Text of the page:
Maybe We’re All Afraid—But of Different Things? (17)

I keep thinking I need to go to a big demonstration—for immigrants, for human rights—but when I hear recordings on NPR a part of me recoils. The chants feel too intense, too assaultive, beating against “them.” It isn’t what I want to be. It doesn’t feel nonviolent. People say Mother Teresa refused to go to anti-war demonstrations, but if we ever held a rally for peace, she said, she’d be there. I want that, a sea of humankind, all swaying and singing “Give Peace a Chance” (hippie osmosis from my childhood). What happened to Gandhi, to King? What happened to peaceful resistance? Can’t we make up songs to sing instead of screaming angry chants? Songs that connect us, singing together in the streets, on freeways or tarmacs, our voices carrying across cities, drifting across the sea. I read that in the wake of the havoc and vitriol President Trump scattered across Europe earlier this month there was a music festival in London. Paul Simon and James Taylor and Bonnie Raitt were all there. Each one of them spoke up. None of them named the president, but every one of them voiced messages of encouragement, messages of love. I’m comforted to know these musicians who I’ve loved all my life were over there, counterpoint to our president’s chaos and hatred, letting people know there are other voices in the United States. Voices that want the world to know we aren’t all ugly and mean. We aren’t all afraid of women, of Muslims, of all the dark-skinned peoples of the world, or foreign tongues, or English spoken with a Mexican accent. We aren’t all afraid of gay marriage or body ink or people in wheelchairs. We aren’t afraid of learning to include all genders, all sexual preferences, to stand up for the rights of children and for a woman’s right to choose. What we are afraid of is losing our humanity inch by inch, of letting what binds us all together be whittled away little by little until it’s too late. What we are afraid of is allowing another holocaust. I wish I’d been in those quiet crowds at that music festival, singing along, soothed. I wonder if James Taylor sang “Shed a Little Light“?

[Editor’s note: Looking at my title now in the light of day—”We Aren’t All Afraid”—I think I might need to change it. Because maybe we ARE all afraid. We’re just afraid of very different things. And some of the same ordinary things, too.]

What a Wonderful World

This is the note I wrote to go out with my Christmas cards this year. They have a colorful tree and the words “What a wonderful world” on the front of the card. I thought I’d like to share it here with all of the rest of you, too. Happy new era. Happy holidays.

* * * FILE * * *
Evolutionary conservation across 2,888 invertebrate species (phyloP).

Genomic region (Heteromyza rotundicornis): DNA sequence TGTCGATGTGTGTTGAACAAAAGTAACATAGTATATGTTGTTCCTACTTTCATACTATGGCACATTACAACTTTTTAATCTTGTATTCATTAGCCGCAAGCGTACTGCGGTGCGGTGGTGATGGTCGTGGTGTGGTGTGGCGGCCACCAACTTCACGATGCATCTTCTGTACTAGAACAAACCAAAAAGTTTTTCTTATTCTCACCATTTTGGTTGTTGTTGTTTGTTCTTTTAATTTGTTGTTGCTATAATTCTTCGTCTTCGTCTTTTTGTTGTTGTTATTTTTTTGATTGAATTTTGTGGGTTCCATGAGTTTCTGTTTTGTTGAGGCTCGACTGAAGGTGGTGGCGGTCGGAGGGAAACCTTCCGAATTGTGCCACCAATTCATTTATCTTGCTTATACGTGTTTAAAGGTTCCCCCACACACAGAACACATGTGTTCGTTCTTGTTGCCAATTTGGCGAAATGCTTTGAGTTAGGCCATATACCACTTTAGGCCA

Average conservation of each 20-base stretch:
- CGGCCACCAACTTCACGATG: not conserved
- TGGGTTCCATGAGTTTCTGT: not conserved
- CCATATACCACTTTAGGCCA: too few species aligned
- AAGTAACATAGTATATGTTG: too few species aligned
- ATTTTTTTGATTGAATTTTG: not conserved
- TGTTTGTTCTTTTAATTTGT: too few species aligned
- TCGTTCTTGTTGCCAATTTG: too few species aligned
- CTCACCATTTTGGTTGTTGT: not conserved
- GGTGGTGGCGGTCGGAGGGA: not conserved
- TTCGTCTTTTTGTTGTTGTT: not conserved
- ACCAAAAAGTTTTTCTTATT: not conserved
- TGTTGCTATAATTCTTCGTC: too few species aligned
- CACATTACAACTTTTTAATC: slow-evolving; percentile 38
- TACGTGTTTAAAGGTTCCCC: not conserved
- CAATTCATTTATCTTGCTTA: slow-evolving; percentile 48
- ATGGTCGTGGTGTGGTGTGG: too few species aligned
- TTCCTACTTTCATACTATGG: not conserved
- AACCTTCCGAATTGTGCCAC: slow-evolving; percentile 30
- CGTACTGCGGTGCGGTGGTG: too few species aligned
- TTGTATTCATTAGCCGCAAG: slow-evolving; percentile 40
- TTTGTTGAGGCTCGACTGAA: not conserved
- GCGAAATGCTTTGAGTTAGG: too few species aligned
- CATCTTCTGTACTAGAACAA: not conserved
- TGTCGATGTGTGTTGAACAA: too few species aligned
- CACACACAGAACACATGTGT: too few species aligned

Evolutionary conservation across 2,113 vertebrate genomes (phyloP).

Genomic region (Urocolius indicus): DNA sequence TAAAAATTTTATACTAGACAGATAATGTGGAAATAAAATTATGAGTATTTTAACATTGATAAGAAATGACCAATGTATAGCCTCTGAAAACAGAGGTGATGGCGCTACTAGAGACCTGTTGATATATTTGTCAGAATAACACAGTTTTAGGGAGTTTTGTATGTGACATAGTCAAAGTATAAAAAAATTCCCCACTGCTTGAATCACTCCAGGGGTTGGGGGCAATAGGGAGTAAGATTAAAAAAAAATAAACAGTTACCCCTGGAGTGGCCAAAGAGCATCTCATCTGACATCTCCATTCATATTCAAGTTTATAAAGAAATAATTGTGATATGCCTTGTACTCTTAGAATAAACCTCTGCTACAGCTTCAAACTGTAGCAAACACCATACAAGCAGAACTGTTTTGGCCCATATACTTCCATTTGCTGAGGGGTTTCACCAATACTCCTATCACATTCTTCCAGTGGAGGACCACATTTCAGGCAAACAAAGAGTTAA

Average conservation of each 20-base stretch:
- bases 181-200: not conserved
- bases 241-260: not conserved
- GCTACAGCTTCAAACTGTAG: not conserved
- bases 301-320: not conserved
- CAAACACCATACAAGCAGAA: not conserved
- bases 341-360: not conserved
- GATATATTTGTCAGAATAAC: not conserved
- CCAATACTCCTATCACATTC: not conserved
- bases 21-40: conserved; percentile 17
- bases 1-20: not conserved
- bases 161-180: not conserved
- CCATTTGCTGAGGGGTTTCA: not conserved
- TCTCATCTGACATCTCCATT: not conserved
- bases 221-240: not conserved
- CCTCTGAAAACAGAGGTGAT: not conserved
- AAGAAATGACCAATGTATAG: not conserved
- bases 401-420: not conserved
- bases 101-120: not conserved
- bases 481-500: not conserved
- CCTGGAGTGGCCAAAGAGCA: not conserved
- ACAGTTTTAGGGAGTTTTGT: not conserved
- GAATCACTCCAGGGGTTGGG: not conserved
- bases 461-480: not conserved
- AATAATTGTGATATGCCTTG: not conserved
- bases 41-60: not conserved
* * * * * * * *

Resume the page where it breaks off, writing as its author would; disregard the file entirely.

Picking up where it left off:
image of ornaments on a tree

I first reached for this card because I liked the cool, artsy tree, the newsprint and paint. Texture and color pull me. The words on the cover conjure Louis Armstrong.
“I see friends shaking hands,” he sings in his rich, unmistakeable voice, “saying how do you do. They’re really saying, I love you.” The song was released the year before Martin Luther King, Jr. was killed. But you can hear the love in Armstrong’s voice. He was courageous enough, large enough, to believe in us, in spite of all evidence to the contrary. So when the phrase makes me pause, makes me wonder if it’s okay to choose this card given all the violence, all the hate, all the tragedy in our world, I can’t help but think there’s something wrong with that, something wrong that I should hesitate. These things don’t make the words untrue, do they? It is a world full of wonder—big sky, palo verde trees, grackles, people helping. It’s the world my father saw, the small wonders, a person’s profile in that gnarl of tide-washed wood, the magic bean sprouts he brought for my dog Sanji when she was dying, the label he made on his old manual typewriter still taped to the jar, crisp in memory, a cherished item when he died just weeks after she did. It makes me want to cry for him, for both of them gone now these 27 years. But it’s layered in me, the way they loved me, the way I’ll love them always. They are composted in me, rich, fertile soil, my carpet, my gifts, my wonder. And this is the time to look to those we love today, remember they are our diamonds, our emeralds, to run our fingers through them, these gemstones of ours, to spread them out in the morning sunlight or kiss the fire of their facets in the shining of the moon. Bring warm scarves, bundle them forward in the quiet almost-winter afternoon, count ourselves lucky. What a wonderful world.